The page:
Michael Clarke emailed an interesting tale about the invasions of social networks on his privacy and his rights as a producer to the VRM mailing list. He was hoping we could provide some VRM clarity on his frustrations, and I’m sharing my reply here as well.

Excerpt from Social Network Terms of Service: what’s mine is whose? by Michael Clarke:

Hardly a day goes by without a handful of invitations to new social networking services landing in my inbox. The e-friend machine du jour seems to be this Spock thing. I’m getting 3-4 “requests for my trust” per day. And if it’s not Spock, it’s Trig, or ECademy, or MyRagan, or Quechup, or some other Ning-based abomination.

…I’m just getting really tired of all these Web 2.oh communities that want to lay claim to all of the content contributed by their users.

The Spock Terms Of Service are a good example. They include a piece of irritating legal boilerplate that is popping up – in one form or another – all over the place:

“You hereby grant Spock (and each of its registered users, as limited by the “Personal Use Only” section, above) the royalty-free, unlimited, perpetual, non-exclusive, irrevocable right and license to make, use, copy, distribute, display, publish, perform, modify, or translate any such Postings for any purpose and in any medium worldwide (including but not limited to incorporating the Postings into Spock databases or any other Spock property, product, or service) and to sublicense the foregoing rights, and this sublicense right, to others.”

I’m sorry, but no.

…The catch is, when one joins one of these services, one is explicitly accepting their terms – terms which, in most cases, allow them to ignore whatever restrictions (or unrestrictions) you’ve put in place.

…So. Am I wrong to worry about all this stuff?

Click through and read the whole piece. Here’s how I replied:

Your frustration is 100% VRM related. VRM gives the individual, the consumer, more power. The consumer who is really at the heart of it a producer. Whether we admit it or not, we produce at the very least data, at the very best content worth sharing.

The problem with social network sites is a general lack of a business model. At least when dealing with Target or Southwest Airlines, they understand CRM, and see us in that light as consumers worthy of crappy CRM relationships. Social networks forget they’re still a service provider. They don’t even think in terms of CRM, at least not towards their users (at best in terms of PR), because to them, we’re not actually their customers. We’re their revenue as objects purchased by advertisers, and those are their customers. Advertisers are the people who they actually want to build CRM systems for like Beacon.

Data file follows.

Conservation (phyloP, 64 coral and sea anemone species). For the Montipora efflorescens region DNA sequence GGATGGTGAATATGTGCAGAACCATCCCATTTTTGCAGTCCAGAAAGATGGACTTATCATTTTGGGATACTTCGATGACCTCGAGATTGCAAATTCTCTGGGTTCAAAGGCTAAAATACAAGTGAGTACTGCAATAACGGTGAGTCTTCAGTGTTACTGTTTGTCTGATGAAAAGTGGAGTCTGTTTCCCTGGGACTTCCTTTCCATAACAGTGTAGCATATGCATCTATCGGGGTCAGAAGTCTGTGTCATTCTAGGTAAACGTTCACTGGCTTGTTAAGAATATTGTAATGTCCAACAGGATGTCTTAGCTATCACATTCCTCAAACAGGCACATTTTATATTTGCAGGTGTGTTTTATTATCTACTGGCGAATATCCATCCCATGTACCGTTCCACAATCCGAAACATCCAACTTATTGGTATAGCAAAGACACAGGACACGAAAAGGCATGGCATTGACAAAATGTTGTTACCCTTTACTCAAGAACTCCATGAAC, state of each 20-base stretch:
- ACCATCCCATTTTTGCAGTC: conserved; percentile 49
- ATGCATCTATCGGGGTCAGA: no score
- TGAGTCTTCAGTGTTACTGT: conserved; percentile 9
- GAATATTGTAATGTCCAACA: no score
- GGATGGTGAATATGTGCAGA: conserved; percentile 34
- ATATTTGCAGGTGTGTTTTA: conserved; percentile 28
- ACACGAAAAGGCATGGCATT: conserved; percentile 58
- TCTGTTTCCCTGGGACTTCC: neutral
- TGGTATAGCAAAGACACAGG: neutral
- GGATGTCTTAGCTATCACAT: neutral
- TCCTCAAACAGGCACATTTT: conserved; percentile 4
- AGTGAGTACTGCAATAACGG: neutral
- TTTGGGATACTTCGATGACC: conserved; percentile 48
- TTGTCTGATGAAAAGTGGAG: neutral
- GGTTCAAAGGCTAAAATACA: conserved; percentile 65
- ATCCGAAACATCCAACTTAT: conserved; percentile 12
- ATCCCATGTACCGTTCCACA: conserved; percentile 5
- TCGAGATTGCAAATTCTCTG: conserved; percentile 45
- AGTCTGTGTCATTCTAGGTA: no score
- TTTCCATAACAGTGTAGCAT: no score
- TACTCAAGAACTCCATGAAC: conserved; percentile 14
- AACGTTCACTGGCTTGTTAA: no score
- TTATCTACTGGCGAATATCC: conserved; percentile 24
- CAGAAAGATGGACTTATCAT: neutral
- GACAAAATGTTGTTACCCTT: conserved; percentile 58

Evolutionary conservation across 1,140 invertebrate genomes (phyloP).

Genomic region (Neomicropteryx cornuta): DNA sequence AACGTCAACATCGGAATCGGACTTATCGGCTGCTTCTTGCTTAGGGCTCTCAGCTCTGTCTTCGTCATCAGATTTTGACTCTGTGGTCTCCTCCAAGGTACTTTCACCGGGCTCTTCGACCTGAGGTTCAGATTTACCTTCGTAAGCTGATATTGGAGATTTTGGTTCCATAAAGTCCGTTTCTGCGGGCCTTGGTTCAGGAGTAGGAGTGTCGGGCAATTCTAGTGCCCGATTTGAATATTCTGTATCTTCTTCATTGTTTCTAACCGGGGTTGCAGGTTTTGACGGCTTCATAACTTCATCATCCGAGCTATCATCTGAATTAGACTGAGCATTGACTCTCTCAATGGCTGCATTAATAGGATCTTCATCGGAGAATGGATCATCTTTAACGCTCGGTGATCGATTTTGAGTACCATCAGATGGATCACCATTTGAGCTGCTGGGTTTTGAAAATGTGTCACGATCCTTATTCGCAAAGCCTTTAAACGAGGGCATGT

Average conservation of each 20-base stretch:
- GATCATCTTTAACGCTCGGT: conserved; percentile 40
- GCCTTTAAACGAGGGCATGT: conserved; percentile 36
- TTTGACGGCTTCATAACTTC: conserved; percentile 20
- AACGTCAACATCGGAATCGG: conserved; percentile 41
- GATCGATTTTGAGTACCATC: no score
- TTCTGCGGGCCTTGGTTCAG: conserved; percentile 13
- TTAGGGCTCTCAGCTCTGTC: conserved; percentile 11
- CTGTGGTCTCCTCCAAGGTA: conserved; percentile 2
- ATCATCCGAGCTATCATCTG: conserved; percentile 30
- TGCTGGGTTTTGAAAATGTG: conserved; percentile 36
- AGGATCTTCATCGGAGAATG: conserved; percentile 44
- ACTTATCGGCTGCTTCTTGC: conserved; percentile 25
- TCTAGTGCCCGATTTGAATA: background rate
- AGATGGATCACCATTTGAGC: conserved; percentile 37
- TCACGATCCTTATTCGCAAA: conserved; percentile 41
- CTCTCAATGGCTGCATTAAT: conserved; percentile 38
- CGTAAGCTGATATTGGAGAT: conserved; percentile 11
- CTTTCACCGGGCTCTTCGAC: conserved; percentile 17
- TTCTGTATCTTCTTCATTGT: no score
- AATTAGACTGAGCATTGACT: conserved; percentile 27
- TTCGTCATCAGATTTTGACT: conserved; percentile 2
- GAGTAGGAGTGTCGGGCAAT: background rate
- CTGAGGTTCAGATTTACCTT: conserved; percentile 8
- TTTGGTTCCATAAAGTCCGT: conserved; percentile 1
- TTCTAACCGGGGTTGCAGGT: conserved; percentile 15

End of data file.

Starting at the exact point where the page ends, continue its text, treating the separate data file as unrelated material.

It’s all because we’ve blurred the line between producer and consumer. We’re both producer and consumer, but because their services are free, yet require money to run, we’re neither paying nor receiving. We’re fish in a bucket. That in turn justifies the “appropriation” of content provided by us without due compensation or consideration. Who can totally blame them, though, with all these VCs pushing for them to make money when there’s no lid on the bucket to keep them from putting their hands in and scooping a handful or two.

VRM is an understanding that we are producers (albeit invisible producers for the most part), and we have rights as producers beyond our rights a consumers. It’s also an understanding that vendors require a fair deal as much as we do. Some vendors will understand the benefit of giving control back to, or over to, the originators, us as authentic producers of data and content, since we are better situated to manage our data and content while including them as fits us as well as them. Otherwise, in the meantime, some still prefer business as usual (plus the added benefits of this whole Web 2.0 sharing going on – without sharing equally back).

Without VRM we can’t negotiate ToS, but with it, we have a chance at prescribing our ToS. VRM of course should be the guide so all of us don’t have to become lawyers or experts in data collection, retention, and distribution.